When the shelter-in-place order was enacted, I knew that it was the perfect time to start a project, and what better place to start than my own front yard? I decided to undertake the very project that so many of my close friends and family had advised me against: growing grass in my front yard.

I was told that it would be too time-consuming, a lot of work, and not worth the money it would cost. But $35 and two weeks later, I have green grass in my front yard and a long-term project to keep me busy.

I spent the past two years slowly improving and hydrating the soil so that it is more nutrient-dense and habitable for plants. I started by raking away the wood chips, loosening the soil with a shovel, laying top soil, then sowing grass seed. Three weeks after planting the seeds, this project still gives me a reason to get out of bed in the morning. I wake up and I’m excited to water the new grass sprouts.

—Two Weeks and $35 Later by Sophia McDevitt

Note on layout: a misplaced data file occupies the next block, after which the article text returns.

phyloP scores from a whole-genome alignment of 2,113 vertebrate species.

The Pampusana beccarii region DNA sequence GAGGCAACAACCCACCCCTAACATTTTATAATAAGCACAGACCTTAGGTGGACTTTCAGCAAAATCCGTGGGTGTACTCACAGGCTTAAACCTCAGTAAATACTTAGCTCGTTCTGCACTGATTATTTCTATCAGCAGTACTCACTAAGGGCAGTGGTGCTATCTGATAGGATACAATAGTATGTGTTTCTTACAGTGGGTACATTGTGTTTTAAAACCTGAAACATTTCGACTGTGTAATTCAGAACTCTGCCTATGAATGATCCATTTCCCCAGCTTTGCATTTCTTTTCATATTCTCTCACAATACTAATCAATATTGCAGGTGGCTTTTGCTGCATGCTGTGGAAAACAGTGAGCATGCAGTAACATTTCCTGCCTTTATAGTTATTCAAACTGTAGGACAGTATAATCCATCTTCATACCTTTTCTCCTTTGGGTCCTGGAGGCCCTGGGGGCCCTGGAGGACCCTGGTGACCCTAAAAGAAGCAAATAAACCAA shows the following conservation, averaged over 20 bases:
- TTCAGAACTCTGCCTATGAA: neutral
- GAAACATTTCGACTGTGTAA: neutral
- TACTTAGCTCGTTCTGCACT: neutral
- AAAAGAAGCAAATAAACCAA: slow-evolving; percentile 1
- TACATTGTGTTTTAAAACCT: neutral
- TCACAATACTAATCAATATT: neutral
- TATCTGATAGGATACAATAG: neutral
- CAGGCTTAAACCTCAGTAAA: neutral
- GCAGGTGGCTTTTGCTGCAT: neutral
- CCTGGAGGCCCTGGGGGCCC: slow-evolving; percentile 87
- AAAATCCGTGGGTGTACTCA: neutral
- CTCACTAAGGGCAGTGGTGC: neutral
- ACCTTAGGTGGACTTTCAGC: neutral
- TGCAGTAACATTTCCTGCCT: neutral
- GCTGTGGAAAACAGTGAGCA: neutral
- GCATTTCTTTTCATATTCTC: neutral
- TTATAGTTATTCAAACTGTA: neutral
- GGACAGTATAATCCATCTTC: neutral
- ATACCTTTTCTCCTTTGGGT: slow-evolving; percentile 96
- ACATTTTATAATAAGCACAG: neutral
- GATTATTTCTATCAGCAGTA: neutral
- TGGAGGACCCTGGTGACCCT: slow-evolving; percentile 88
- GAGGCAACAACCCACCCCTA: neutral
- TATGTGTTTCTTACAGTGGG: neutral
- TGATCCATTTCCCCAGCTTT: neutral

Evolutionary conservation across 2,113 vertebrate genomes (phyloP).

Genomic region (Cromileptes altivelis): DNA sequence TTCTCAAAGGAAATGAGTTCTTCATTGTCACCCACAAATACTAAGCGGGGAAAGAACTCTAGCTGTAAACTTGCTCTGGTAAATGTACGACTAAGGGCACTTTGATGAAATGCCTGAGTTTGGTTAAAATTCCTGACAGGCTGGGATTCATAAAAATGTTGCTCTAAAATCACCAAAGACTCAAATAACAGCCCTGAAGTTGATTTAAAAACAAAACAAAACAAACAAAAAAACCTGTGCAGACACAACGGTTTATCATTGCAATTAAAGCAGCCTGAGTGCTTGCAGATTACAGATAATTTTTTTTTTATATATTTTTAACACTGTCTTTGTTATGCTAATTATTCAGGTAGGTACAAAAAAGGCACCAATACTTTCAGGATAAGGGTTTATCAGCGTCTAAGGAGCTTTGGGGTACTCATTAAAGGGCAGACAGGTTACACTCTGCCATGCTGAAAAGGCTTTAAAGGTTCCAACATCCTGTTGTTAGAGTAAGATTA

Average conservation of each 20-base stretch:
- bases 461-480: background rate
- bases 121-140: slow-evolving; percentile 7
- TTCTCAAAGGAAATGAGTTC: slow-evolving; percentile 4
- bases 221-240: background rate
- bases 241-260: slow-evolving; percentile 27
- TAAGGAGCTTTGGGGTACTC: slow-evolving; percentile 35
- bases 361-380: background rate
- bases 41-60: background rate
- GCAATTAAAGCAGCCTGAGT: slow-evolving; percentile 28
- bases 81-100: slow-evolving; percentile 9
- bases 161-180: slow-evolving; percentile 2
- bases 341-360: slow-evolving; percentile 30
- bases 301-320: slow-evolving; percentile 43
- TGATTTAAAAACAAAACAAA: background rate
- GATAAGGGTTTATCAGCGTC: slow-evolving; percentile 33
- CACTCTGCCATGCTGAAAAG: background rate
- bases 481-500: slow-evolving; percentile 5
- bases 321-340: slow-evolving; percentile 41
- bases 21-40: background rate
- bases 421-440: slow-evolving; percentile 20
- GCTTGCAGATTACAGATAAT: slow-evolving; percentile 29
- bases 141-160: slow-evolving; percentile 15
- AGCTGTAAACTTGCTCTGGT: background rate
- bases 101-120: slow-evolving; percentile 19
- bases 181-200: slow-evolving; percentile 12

I’ve been a movie fan for a long time. In that time, I’ve seen a lot of movies — old movies, new movies, weird movies, bad movies, and foreign movies. So when the quarantine hit, I convinced my roommates to take a deep dive into the world of movies we either haven’t seen before or haven’t seen in a longtime. 

Beers in hand, we had one goal: one movie every night of our two week-spring break. Here were some highlights.

Drive (2011)

I actually had the pleasure of seeing Drive in the Palm Theatre for a film class a while back, and my professor summed up the movie best when he said, “this is a movie about a guy who drives a car.” Our favorite thing about this movie was the aesthetic and the music — 80’s music, neon lights, and Ryan Gosling getaway driving in Los Angeles. One of my roommates got sick of all the “art housy” directing, while my other roommate was wondering how Ryan Gosling could be so damn charming without saying a word.

The Lighthouse (2019)